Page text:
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HEAT'S ON: Strange happenings throw a wrench in village life in 'The White Ribbon.'

Fade to Black

'The White Ribbon' is a gorgeous cinematic riddle on the theme of repression

By Christina Waters

PULVERIZINGLY beautiful, The White Ribbon has won big at Cannes and been nominated for two Oscars, and yet even those honors scarcely convey the magnitude of this cinematic achievement by the Austrian director Michael Haneke. As a forensic allegory of hypocrisy, longing, and disappointment, The White Ribbon owns a place on the short list of all-time unforgettable films.

In a German village on the verge of World War I, a series of random events ignites suspicion, violence and strange punishment. The ripening mood of paranoia and retaliation tears apart the village fabric, until the messes are covered up and control regained. A story of psychological oppression, this new film by the director of The Piano Teacher takes its name from a symbol of innocence and purity tied around the arms of village children as a reminder of their duties. What unfolds through Christian Berger's exquisite black and white photography—he frequently uses ambient light and a stationary camera to thrust us into the secret heart of each scene—deepens our own sense of political foreboding.

The village schoolteacher, now an old man, recalls the events of a certain year in which the planting and harvesting rhythms of village life have begun to unravel. Accidents begin to occur, each one leading to recrimination and unexpected revenge. No one seems to know what has occurred or who has done it. "I don't know"—Ich weiss nicht—is the disclaimer we hear over and over as the film delves methodically into malicious taunting, beatings, abuse and psychological cruelty staining the neat, orderly structure of village life.

James Cameron needed special effects and 3-D. In The White Ribbon, Haneke does even more without the distraction of color. Ravishing in every detail, The White Ribbon might have been designed by Edvard Munch in consultation with Ingmar Bergman. Berger's camera glides down hallways, stopping in doorways while we listen to the whispers just out of view. What happens behind the closed doors remains obscured—we hear without seeing. Every sensation is heightened. On the infrastructure of taut, spare performances, the astonishingly composed shots gleam like marble sculpture. Figures in long white nightgowns disappear into darkened interiors that in turn fade to black. The polite, hygienic veneer of the village conceals more than even the brooding uncertainty implies. Paring down script and gesture, just as he removes color in order to more clearly reveal the texture of repression, Haneke offers us a cycle of rigidly defined life. The seasons, courtship, music, hormones, boredom—all are played out against the distinctions of class, education and gender. Women are loved and used by men, peasants are used and neglected by the wealthy, religion uplifts the soul and terrorizes the heart.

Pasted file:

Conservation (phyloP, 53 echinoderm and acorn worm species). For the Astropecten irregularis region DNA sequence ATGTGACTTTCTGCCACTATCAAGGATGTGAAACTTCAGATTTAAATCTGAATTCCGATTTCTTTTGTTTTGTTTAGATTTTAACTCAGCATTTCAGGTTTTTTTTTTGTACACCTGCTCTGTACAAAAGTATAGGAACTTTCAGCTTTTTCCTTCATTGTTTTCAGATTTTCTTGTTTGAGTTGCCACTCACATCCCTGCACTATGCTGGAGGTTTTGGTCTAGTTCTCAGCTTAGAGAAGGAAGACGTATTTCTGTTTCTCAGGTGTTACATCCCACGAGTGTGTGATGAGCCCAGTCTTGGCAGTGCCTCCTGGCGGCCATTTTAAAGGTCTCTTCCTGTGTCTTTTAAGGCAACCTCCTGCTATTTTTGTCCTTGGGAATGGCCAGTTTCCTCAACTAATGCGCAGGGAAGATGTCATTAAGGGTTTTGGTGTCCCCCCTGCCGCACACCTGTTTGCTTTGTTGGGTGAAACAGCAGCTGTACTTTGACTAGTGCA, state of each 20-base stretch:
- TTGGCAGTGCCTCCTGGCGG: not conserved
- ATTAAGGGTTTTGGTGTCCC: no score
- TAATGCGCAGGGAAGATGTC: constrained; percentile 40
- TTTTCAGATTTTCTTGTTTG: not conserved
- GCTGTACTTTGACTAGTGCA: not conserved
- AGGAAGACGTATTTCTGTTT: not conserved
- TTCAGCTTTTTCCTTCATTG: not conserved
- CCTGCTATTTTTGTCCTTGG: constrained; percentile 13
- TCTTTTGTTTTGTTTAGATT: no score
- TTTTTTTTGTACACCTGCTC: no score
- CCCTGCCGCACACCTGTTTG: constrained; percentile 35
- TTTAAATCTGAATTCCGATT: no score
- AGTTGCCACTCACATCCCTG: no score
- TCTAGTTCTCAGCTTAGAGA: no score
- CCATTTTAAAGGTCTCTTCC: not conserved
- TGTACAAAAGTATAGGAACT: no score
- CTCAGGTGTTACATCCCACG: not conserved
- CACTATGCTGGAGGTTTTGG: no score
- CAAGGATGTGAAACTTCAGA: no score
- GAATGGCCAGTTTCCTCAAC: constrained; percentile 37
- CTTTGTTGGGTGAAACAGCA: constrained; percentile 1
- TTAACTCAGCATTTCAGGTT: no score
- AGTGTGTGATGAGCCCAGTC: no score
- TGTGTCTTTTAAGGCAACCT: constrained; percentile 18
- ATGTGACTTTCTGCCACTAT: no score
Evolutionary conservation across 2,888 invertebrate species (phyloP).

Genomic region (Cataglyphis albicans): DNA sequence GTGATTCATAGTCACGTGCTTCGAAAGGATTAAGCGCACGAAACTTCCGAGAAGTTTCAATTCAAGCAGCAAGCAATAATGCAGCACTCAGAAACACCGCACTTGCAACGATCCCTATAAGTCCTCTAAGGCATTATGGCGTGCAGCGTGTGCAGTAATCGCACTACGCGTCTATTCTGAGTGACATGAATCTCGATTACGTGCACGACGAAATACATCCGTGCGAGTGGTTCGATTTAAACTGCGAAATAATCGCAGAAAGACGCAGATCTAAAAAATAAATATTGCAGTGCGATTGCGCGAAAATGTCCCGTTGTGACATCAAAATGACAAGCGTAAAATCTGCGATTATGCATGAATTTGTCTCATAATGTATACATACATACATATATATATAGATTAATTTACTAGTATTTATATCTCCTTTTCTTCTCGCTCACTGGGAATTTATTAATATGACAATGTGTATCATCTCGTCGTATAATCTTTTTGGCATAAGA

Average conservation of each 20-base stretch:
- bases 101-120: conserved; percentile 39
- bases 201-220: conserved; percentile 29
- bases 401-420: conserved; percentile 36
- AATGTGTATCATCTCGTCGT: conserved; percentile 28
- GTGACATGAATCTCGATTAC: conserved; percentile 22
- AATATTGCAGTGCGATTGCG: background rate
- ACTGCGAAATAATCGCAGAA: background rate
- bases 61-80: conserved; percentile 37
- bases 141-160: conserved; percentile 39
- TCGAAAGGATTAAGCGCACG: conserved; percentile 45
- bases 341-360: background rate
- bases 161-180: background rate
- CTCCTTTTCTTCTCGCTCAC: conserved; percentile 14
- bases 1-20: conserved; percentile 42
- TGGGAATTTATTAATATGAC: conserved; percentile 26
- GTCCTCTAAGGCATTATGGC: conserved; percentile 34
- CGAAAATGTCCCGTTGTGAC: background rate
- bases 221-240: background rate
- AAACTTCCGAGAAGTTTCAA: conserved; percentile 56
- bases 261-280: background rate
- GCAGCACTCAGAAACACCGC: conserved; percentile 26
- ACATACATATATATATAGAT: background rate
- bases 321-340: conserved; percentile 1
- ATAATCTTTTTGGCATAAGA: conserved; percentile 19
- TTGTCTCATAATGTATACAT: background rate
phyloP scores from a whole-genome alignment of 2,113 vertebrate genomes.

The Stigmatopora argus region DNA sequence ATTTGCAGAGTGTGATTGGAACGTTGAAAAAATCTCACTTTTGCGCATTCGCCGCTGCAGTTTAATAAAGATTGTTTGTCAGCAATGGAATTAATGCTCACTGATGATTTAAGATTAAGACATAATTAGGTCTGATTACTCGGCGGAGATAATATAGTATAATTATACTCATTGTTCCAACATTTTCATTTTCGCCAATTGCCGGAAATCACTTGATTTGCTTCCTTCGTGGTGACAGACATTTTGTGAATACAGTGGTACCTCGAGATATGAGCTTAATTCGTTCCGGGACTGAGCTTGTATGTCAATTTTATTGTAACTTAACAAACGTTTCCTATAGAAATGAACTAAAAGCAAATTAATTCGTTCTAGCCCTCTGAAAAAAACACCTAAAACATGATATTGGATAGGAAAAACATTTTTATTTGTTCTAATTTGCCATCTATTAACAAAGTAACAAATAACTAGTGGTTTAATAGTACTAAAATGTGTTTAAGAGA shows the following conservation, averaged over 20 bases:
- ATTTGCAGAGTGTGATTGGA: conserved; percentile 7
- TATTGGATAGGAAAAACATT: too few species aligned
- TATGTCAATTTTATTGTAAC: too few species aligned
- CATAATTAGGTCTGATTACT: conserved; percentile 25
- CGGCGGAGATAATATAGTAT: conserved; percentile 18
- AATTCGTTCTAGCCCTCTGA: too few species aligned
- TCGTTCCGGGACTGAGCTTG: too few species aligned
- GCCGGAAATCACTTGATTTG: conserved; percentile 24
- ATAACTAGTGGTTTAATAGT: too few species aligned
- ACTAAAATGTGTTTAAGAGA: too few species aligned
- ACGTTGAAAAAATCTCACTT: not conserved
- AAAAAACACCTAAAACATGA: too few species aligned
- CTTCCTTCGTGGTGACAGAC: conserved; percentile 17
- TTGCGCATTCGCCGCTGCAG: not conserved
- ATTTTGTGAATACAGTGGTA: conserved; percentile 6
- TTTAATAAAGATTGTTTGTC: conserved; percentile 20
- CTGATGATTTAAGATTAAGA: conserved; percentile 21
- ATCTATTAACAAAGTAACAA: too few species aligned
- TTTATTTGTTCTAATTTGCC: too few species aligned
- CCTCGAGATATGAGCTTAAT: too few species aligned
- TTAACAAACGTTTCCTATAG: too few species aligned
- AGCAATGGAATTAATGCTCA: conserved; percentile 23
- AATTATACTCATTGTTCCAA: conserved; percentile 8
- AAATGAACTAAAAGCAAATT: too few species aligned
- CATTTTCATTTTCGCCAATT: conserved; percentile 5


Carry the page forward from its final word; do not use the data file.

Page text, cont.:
Disarming us with its beauty, The White Ribbon unveils its darker purpose, a view of repression that we couldn't have prepared for. The film's prevailing mood of mystery is so effective that only at the end do we realize we have been led into a snare of spiritual decay. With joy and freedom beaten out of them, the young villagers—these children who will be Germany's adults in 1933, 1941, 1945—are primed for lives in which there is no moral compass, no ethical impulse. They already, The White Ribbon suggests, live beyond good and evil. Anything could be allowed. And, as German history revealed, anything was.

Yet the power of this film, in the end, also lies in Haneke's rejection of reductionism. We remain embedded in a web of effects with countless causes. Innocence has seeped away. Only guilt and rage remain. The White Ribbon is a film of malevolent beauty whose ability to trouble our own assumptions seems to increase long after viewing.

THE WHITE RIBBON (R; 144 min.) directed and written by Michael Haneke, photographed by Christian Berger and starring Christian Friedel, opens Friday at the Nickelodeon in Santa Cruz.

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